Install a Garage Heater

garage-heaterSome of the best ways to keep your garage warm in the winter need not to be complicated. Sealing your garage will protect it from the severe cold weather but on their own, they will not increase the temperatures in your workspace. A garage heater is a great addition to your garage since it’s affordable and doesn’t take up much space.

Choose between a gas and electric model depending on your requirements. Keeping your garage warm in the winter will save your money and offer you a more comfortable place to work in. All the above solutions are fairly quick to do and don’t cost a lot of money.

Geothermal Heating – Be Smart From the Ground Up

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Before you even begin to think about geothermal heating, it’s important to get the first important piece of information out of the way.  It is a fact that the Department of Energy and the Environmental Protection Agency have indeed validated that GSHP (ground source heat pump systems) and it is listed along with the most energy efficient and environmentally-friendly systems available on the market today.

The EPA, in fact, issued a report in 1993 concluding that this technology denotes a foremost opportunity in reducing national energy use as well as pollution, and at the same time, delivers to the home owner the reliability, comfort and savings.

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The convenience of this system is that you can install it in any residential building of any size and on any size lot.  It can be installed in a single or multi-family dwelling and anywhere you want it installed. This system can be installed even under landscaping or driveways or even if you wanted it installed under the house itself. According to Life Jacket Advisor, other than water, the ground has one of the highest heat capacities out there. There’s a reason when you’re out on the river in your kayaking life vest and the sun feels hotter than you think it was on shore.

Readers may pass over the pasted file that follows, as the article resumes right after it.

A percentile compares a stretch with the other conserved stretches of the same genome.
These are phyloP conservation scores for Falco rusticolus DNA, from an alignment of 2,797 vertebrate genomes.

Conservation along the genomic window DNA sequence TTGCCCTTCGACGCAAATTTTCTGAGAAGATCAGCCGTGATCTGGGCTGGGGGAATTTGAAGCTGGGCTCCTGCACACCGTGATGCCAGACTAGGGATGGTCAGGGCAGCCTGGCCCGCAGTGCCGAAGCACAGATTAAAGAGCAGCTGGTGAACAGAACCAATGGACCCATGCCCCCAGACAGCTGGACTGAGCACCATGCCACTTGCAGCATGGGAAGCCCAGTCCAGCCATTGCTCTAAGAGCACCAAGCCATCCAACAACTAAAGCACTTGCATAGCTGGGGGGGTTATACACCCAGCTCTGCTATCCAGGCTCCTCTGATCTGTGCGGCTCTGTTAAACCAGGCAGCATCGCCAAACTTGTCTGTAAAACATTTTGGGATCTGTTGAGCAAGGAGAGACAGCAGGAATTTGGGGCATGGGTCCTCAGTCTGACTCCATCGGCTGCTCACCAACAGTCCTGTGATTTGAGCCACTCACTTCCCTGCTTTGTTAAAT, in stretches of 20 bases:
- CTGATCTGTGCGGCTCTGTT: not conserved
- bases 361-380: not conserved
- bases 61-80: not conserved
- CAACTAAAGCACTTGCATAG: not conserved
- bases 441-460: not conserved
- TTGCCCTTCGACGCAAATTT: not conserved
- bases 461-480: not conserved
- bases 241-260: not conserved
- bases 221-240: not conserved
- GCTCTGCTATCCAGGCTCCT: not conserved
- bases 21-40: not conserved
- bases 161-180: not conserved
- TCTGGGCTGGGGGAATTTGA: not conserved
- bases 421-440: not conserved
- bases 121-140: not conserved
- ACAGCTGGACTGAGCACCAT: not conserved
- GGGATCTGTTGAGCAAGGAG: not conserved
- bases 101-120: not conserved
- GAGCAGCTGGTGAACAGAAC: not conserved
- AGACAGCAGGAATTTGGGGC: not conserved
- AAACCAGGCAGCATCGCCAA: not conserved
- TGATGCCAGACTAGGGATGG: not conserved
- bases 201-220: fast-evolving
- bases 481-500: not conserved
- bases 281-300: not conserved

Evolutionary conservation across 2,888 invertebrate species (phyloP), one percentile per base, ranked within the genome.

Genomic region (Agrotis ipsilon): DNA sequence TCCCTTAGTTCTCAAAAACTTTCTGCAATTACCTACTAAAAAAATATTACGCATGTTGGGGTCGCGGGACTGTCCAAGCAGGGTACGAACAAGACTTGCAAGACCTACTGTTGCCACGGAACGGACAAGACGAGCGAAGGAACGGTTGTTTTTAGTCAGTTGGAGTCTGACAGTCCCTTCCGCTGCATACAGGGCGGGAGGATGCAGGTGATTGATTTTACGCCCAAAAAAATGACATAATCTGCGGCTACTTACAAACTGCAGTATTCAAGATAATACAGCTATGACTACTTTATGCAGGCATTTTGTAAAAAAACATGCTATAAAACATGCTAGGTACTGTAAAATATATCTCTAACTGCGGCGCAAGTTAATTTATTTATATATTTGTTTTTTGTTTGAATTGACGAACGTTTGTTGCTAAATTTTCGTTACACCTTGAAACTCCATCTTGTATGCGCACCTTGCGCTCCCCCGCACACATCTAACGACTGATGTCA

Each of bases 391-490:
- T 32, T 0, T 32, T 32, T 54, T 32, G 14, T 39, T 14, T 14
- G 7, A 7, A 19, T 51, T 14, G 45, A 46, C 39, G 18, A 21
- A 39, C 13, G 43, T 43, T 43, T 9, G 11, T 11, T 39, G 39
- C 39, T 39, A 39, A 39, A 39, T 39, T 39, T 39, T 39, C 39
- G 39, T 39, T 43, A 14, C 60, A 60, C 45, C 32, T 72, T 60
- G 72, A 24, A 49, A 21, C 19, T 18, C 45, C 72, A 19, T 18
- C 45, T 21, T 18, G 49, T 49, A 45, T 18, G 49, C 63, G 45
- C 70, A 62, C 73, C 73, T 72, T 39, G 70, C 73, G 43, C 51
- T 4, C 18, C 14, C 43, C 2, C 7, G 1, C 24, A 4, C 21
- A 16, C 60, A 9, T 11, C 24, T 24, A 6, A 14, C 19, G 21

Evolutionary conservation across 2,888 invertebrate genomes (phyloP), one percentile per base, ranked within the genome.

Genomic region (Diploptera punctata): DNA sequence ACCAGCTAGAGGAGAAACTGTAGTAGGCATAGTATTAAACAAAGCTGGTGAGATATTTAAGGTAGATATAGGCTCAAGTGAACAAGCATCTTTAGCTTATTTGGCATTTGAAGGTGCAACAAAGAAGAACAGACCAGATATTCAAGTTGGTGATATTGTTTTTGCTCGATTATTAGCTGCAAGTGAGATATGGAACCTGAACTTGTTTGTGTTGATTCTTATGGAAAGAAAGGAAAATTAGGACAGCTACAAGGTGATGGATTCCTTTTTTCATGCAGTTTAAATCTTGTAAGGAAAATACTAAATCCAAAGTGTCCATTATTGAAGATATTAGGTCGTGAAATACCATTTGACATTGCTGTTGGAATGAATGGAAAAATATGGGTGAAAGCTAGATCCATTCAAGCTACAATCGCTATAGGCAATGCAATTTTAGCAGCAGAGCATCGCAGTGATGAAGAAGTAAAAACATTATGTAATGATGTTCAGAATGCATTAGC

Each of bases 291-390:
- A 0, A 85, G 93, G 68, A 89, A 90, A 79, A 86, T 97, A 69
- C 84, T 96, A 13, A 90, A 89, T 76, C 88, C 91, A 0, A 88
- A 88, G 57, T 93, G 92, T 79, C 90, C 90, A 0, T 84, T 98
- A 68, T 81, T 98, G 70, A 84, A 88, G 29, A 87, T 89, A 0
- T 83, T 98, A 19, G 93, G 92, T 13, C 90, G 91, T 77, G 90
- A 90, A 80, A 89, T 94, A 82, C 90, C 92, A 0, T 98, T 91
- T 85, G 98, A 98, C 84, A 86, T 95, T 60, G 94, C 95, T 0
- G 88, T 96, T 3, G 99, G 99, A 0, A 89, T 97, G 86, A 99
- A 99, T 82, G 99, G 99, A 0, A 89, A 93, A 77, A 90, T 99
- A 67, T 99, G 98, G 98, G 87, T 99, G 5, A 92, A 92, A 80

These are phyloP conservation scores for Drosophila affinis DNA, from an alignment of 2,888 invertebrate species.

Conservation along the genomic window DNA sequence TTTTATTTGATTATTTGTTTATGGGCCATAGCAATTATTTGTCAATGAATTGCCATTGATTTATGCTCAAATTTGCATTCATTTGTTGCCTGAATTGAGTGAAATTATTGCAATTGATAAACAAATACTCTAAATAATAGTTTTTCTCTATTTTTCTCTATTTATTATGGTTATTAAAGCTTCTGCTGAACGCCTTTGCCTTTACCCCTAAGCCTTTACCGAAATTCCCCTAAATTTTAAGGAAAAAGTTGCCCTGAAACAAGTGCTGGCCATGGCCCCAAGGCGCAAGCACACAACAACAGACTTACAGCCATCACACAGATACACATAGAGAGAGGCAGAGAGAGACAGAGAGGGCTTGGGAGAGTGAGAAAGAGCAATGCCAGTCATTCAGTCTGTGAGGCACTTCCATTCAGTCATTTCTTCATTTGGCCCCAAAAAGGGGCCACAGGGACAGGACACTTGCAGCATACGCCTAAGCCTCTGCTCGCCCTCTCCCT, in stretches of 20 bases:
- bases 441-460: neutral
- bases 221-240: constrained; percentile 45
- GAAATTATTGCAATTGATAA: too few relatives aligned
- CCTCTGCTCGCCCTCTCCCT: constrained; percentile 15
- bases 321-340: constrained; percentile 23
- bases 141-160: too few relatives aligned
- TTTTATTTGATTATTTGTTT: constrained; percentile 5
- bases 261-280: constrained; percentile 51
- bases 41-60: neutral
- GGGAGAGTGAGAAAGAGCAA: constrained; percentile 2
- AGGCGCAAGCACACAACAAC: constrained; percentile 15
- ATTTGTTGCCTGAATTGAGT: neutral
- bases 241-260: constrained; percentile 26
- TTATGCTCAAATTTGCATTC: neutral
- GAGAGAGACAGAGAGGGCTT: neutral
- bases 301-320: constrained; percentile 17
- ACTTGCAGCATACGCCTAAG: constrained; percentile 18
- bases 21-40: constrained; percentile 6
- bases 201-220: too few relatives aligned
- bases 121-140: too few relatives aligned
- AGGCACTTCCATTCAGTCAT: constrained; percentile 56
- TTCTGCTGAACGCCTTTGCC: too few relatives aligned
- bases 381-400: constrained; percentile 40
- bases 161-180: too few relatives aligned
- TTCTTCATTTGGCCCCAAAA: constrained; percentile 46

But what if your house is already built?  Can that house be retrofitted with this system? 

Well, the surprising answer is yes!  And it can be retrofitted using the ductwork that is already present. Your installer can determine the requirements of the ductwork and can determine what modifications need to be made, if any.

The following is a list of additional benefits of a GSHP:


  • Both builders and home owners can benefit from the special financing that is offered through the manufacturer or the utility


  • There are no open flames whatsoever, nor are there dangerous storage tanks for fuel
  • It’s a very quiet system
  • Any equipment outdoors will not be exposed so there can be no damage to the system, nor can anyone, children or pets, be hurt


  • The GSHP system can save you up to fifty-percent on your heating and water bill.  It does this by pre-heating the tank water
  • It is made of components that are either located in the dwelling or buried underground
  • The GSHP piping carries up to a fifty year warranty
  • The size of the unit is approximately equivalent to your traditional heating and cooling unit
  • Your energy consumption may be cut up to fifty percent thereby reducing costs of maintenance
  • In the winter, the unit keeps the air warmer and keeps the temperature consistent.  No more hot and cold spots!
  • The heating efficiencies are at least fifty to seventy percent higher than other systems
  • You will save money in maintenance and operating costs
  • Your investment can be recovered in just a few years


  • The unit conserves natural resources.  It provides control of climate and lowers emissions
  • The ozone layer destruction is at a minimum because it uses refrigeration systems that never have to be re-charged
  • Because of the underground loops transferring heat, there are no external vents to promote air pollution